Tough choices ahead for farmers

Well we started to make some hay and decided to quit all within a few days. We are planning to cut a couple more fields that are decent, but the others are depressing and painful to bale so we are going to wait and just hope we get some growth. That seems wrong but I don’t know what else to do.

The short stuff does not go through the baler well and you end up with a big mess of chaff. I was so frustrated. Even the stuff that was decent was a far cry from most years.

I really don’t remember in my lifetime of haying that we ever cut such a little amount of feed.

The truth is cattle (and other animals) are going to have to leave and that is depressing. This most likely means that the market will be flooded so the prices we will receive for these animals will be at an all time low. You are selling off genetics and animals that you have spent years building and growing. Some years hay is sold across the district but this year I am afraid that we are all in the same boat. And when feed is tight the price of it skyrockets.

Ongoing drought conditions are leaving area farmers with ever-shrinking options. Pastures are sparse, and hay hasn’t grown enough to harvest on many fields, making for dramatic feed shortages. Slaughter will be the only option for many, undoing years of careful herd development, with little relief from government programs. – file photo

Thousands – and I mean big thousands – of dollars are spent on fertilizer for our hay and pasture fields and with no rain we are seeing no rewards. I am a small farmer and I spent $10,000 on fertilizer this spring and you wouldn’t even know we spread it. I realize many people won’t see the issues with this, but we are where your food comes from.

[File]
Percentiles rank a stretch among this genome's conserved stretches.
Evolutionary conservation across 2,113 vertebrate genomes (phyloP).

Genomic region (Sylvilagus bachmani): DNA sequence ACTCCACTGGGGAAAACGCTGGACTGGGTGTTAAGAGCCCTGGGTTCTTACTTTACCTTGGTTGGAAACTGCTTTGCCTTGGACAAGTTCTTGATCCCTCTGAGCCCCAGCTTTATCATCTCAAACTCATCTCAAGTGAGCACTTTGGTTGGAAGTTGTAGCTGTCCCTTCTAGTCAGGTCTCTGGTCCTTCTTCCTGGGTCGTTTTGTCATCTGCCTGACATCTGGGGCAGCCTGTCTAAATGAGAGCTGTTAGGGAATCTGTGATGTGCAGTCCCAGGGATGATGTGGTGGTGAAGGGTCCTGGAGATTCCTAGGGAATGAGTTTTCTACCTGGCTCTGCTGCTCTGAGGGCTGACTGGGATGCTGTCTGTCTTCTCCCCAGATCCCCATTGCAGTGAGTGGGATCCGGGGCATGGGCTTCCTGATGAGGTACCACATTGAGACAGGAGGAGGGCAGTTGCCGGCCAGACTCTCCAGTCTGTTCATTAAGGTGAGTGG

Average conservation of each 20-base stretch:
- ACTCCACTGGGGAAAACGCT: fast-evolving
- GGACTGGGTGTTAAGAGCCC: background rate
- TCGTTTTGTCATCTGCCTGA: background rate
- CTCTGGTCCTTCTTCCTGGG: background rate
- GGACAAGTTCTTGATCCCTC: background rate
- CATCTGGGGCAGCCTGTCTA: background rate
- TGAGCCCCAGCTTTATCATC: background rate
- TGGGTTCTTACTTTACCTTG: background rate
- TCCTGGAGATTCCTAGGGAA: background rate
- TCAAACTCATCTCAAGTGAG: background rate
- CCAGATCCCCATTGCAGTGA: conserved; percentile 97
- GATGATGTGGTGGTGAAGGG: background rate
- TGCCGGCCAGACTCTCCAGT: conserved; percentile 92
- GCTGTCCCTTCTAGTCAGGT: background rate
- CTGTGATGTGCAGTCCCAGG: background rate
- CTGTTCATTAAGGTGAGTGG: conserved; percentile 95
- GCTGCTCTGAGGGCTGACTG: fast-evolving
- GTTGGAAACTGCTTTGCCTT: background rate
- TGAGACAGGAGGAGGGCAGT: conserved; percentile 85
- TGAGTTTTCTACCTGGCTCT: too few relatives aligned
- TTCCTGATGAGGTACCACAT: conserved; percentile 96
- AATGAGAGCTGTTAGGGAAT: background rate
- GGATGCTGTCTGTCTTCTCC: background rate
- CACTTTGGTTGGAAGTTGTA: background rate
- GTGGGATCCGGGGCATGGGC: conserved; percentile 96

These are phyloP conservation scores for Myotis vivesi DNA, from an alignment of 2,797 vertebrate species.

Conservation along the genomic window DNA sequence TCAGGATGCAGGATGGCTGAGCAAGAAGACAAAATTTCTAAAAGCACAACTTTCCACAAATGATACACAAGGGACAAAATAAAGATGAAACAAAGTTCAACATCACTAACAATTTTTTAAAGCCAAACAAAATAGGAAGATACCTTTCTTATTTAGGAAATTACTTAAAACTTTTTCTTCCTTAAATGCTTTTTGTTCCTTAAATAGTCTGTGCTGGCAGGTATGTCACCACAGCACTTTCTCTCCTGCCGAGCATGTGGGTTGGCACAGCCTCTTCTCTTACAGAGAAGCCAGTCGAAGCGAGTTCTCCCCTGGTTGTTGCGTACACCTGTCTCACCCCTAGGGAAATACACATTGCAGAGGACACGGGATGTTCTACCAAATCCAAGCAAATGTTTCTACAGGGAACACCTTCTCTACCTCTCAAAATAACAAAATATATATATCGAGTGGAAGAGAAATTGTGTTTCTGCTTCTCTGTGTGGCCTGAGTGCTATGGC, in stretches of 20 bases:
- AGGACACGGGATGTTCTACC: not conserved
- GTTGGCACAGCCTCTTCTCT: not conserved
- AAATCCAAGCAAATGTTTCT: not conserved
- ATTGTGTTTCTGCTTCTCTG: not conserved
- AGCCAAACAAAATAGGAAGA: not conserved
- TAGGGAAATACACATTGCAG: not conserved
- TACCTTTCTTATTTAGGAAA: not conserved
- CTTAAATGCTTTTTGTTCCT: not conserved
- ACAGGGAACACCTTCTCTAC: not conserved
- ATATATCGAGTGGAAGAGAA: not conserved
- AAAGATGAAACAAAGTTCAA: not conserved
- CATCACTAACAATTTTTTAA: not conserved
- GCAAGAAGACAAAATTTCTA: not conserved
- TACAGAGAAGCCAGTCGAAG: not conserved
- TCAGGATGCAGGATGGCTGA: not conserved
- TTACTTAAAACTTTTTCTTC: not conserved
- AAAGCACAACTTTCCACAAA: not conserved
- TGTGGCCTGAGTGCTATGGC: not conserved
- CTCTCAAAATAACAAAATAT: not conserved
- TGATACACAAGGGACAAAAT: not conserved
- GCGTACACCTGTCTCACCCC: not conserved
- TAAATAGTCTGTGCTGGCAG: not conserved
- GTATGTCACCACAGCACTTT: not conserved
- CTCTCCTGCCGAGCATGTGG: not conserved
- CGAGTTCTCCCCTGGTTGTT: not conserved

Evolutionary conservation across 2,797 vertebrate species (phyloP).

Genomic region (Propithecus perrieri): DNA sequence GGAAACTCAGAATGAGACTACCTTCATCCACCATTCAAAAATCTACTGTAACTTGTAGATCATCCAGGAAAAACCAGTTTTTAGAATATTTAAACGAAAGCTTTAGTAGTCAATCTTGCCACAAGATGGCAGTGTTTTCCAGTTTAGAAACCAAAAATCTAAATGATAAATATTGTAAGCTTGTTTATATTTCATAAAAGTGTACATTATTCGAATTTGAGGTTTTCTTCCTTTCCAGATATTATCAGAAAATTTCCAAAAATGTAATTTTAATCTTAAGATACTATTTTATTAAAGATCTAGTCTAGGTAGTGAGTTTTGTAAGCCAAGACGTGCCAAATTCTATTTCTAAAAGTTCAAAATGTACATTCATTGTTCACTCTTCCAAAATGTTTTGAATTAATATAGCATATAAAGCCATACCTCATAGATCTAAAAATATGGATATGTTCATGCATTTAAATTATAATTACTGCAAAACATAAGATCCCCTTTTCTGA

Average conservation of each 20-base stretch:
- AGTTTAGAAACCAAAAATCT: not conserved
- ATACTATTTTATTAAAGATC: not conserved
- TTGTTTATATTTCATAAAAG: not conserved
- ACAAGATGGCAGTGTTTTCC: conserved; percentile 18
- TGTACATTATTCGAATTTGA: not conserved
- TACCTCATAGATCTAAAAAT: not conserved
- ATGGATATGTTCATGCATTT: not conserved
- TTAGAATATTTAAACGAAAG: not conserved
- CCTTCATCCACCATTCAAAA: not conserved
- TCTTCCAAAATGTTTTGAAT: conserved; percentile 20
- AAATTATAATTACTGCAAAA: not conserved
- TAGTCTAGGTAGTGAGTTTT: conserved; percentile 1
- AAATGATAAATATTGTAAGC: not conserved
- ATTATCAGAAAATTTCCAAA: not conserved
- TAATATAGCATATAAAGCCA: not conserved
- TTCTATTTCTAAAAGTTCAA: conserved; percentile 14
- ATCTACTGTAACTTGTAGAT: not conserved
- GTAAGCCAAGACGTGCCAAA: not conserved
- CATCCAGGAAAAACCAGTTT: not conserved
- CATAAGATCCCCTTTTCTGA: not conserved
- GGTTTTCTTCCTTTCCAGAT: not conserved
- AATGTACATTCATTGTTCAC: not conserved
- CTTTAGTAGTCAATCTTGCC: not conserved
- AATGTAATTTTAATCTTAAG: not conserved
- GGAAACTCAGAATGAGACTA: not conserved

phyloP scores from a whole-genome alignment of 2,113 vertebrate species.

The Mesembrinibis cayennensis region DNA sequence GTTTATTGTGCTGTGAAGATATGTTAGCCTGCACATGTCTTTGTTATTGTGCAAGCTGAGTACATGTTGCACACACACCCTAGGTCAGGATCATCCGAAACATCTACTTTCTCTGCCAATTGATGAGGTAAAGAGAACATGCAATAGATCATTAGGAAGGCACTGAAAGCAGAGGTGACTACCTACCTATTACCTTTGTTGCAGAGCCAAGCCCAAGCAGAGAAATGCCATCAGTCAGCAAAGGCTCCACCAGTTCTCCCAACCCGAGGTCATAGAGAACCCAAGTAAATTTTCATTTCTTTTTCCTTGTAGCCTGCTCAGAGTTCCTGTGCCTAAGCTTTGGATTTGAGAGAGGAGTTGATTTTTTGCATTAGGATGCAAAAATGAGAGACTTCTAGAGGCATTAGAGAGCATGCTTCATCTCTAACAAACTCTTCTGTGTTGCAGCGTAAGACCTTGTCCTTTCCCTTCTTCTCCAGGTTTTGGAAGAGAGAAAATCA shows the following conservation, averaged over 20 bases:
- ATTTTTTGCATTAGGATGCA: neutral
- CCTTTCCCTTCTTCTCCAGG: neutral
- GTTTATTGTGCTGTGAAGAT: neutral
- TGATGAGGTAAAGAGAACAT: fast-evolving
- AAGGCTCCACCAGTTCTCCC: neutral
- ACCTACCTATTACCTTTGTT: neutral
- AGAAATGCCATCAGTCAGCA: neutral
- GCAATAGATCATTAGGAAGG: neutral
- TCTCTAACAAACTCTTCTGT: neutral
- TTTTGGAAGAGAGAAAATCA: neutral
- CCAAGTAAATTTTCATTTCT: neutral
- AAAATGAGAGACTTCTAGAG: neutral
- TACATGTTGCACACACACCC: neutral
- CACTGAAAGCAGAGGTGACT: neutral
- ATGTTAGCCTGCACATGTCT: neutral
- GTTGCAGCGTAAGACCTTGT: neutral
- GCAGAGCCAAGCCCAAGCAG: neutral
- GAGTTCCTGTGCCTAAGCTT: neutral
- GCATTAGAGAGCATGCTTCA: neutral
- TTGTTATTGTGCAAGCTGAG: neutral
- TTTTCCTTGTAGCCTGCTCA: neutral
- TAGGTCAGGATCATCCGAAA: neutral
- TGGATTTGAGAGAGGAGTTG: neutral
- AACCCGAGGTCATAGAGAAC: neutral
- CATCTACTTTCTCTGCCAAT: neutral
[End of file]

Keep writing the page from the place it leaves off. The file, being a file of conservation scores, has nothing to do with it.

The government often offers Tax Deferrals on drought years. This isn’t enough. Giving us a deferral on selling on animals at an all time low, then when the rain comes, and we try to increase our herds again and high prices makes no sense. We need assistance for accessing feed.

Pastures are running out and this is the beginning of July. So, the feed shortages are very real right now. Mother Nature continues to send the rain around us this year.

At the Station our dry conditions continue to show us some uneven heading in our cereals and the weed pressure is crazy. There are some weeds that seem to be loving this heat and dry weather.

As well, there are some other pests that enjoying our current conditions as well, such as grasshoppers, aphids. It seems to be a battle to stay on top of these pests this year as well.

We had four days off, so this week is going to be busy trying to get back on top of all these things. If there is one positive thing; the electric fence is working to keep the deer out of our soybeans, but they are really needing a drink of water!

I think our crops will welcome some cooler temperatures this week along with many people. I enjoy these hot days and the evenings have been perfect.

I got my bulls pulled and cows are put together again as a herd. I didn’t know if I should be happy or sad as I just kept thinking about how long the grass will hold up and how many cows I am going to have to sell. These are not fun times.